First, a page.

Coral reefs get sick from plastic waste

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In our study, we examined more than 124,000 reef-building corals and found that 89% of corals with trapped plastic had visual signs of disease - a marked increase from the 4% chance of a coral having disease without plastic. Coral reefs are responsible for yearly $375 billion in goods and services related to fishing, tourism, and coastal protection.

"We examined more than 120,000 corals, both plastic-free and with plastic present, on 159 reefs from Indonesia, Australia, Myanmar and Thailand", said lead researcher Joleah Lamb, a postdoctoral research fellow at Cornell University in NY.

Out of the top 10 worst plastic polluters in the world, nine are in the Asia-Pacific, according to the researchers, who say poor waste management is to blame for much of the plastics that enter the ocean.

"You could be diving and you think someone's tapping your shoulder but it's just a bottle knocking against you, or a plastic trash bag stuck on your tank", lead author Joleah Lamb of Cornell University told Reuters. The scientists urged tougher restrictions on plastic waste.

Joleah Lamb performs reef surveys on the Great Barrier Reef. They found that one-third of them were contaminated with plastic - sometimes large patches of plastic garbage were visible.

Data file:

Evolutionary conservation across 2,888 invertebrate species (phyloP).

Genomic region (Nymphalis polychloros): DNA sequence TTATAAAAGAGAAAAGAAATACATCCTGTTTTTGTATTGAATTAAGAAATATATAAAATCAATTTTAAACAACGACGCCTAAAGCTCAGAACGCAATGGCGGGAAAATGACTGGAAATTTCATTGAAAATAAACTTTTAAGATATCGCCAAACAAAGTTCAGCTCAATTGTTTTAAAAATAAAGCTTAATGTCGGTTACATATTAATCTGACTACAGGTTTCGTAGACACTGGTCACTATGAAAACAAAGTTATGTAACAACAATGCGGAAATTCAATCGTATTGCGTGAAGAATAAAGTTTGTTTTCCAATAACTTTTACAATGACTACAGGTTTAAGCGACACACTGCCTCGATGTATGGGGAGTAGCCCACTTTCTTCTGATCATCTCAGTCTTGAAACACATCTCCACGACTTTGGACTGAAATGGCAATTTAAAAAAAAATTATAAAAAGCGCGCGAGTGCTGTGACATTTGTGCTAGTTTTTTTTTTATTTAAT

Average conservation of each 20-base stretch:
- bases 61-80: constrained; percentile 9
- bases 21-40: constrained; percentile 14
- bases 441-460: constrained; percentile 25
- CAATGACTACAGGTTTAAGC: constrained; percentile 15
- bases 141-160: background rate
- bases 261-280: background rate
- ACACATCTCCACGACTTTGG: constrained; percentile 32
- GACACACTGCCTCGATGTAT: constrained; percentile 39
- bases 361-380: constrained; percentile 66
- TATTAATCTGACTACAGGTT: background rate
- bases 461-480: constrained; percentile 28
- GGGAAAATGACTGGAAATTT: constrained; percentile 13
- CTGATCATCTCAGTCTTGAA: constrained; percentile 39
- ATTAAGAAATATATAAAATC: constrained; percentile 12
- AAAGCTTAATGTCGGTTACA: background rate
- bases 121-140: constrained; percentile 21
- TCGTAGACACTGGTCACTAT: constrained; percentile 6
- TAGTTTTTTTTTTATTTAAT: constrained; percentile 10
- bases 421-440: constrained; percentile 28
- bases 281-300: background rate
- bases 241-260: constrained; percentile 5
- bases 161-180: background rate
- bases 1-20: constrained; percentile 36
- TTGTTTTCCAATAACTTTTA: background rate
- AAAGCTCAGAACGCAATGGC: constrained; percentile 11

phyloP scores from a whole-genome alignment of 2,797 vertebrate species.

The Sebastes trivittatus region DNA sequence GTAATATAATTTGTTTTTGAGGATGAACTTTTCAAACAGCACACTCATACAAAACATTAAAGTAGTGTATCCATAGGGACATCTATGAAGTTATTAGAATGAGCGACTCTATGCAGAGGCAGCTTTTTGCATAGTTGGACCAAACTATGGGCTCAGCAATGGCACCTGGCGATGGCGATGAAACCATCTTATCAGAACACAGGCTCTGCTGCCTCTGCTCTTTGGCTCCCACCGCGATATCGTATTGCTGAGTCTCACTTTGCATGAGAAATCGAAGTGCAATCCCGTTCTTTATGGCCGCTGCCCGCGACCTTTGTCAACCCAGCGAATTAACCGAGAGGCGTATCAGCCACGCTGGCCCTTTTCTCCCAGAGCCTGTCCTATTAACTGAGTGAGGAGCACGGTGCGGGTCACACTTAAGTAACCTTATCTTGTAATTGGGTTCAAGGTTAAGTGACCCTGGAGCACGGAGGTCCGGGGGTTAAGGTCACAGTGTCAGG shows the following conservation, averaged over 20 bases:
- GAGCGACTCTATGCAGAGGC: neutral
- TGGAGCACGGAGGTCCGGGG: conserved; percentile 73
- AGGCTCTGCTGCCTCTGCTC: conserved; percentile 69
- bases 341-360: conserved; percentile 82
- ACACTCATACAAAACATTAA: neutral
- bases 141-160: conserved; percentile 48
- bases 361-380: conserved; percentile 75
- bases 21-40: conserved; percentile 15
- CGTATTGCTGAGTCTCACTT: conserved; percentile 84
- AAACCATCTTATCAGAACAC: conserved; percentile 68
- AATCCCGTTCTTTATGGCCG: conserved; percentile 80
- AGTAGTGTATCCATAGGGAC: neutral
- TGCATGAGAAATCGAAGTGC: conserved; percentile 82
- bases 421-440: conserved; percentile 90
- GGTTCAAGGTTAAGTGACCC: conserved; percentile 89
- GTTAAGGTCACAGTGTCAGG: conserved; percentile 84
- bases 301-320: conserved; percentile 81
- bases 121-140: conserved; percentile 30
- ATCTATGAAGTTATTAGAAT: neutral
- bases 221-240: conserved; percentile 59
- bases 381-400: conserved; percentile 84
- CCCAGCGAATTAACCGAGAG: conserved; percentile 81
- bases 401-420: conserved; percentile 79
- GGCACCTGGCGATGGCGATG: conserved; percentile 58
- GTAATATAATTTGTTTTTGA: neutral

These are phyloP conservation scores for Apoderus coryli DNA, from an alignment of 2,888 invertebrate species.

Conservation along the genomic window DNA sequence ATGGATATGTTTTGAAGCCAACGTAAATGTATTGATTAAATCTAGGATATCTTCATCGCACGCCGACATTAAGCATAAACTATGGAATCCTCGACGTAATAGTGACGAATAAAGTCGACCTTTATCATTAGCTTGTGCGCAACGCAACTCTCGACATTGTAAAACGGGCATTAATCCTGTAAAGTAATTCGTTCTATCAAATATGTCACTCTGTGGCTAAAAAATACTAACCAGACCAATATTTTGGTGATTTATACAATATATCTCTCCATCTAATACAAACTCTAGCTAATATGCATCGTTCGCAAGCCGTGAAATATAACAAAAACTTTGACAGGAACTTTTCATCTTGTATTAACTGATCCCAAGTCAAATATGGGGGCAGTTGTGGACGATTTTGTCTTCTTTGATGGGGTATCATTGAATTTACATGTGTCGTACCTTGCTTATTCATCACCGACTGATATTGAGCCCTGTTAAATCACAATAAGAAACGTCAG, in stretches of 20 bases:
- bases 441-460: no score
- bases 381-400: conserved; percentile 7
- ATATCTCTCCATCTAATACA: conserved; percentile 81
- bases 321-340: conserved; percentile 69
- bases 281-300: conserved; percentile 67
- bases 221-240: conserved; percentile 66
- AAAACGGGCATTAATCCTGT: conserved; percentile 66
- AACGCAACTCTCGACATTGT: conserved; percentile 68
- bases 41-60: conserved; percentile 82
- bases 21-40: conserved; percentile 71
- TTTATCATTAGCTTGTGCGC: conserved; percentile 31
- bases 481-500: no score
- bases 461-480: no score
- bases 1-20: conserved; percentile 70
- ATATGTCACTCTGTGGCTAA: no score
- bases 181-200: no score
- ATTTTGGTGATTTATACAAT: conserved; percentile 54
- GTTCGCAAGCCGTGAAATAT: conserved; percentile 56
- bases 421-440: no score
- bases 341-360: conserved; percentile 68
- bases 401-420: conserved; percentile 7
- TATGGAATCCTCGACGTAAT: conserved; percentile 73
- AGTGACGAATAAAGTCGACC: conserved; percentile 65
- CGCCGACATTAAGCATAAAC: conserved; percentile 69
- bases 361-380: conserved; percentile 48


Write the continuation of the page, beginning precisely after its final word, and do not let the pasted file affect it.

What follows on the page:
Coral reefs are under threat from billions of pieces of plastic.

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An estimated 11.1 billion plastic items float suspended in a sea of blue, as fish and other sea creatures steadily breath and ingest the particles left behind by tourists and residents of nearby islands, scientists say in a recent publication in the journal Science.

This increase is set to happen much faster in developing countries than industrialised ones. "Disease likelihood increased 20-fold once a coral was draped in plastic".

"There's a disease called black-band disease - it's a thick black band that can move across the coral and cause tissue damage".

"They do not present clear evidence as to whether the pathogens were transferred by the plastic - but that is certainly a possibility", he said. "This is associated with the globally devastating group of coral diseases known as white syndromes". "Plastic debris stresses coral through light deprivation, toxin release, and anoxia, giving pathogens a foothold for invasion". If humankind can reduce the amount of plastic in the seas, the corals will rebound.

Structurally complex corals are eight times more likely to be affected by plastic, particularly branching and tabular species. They positively identified the presence of six different types of coral diseases. That might sound dramatic but researchers have already warned that unless we take massive action - and soon - most of the world's corals are pretty much doomed. By far the easiest way to tackle the problem is by reducing the amount of mismanaged plastic on land that finds its way into the ocean.

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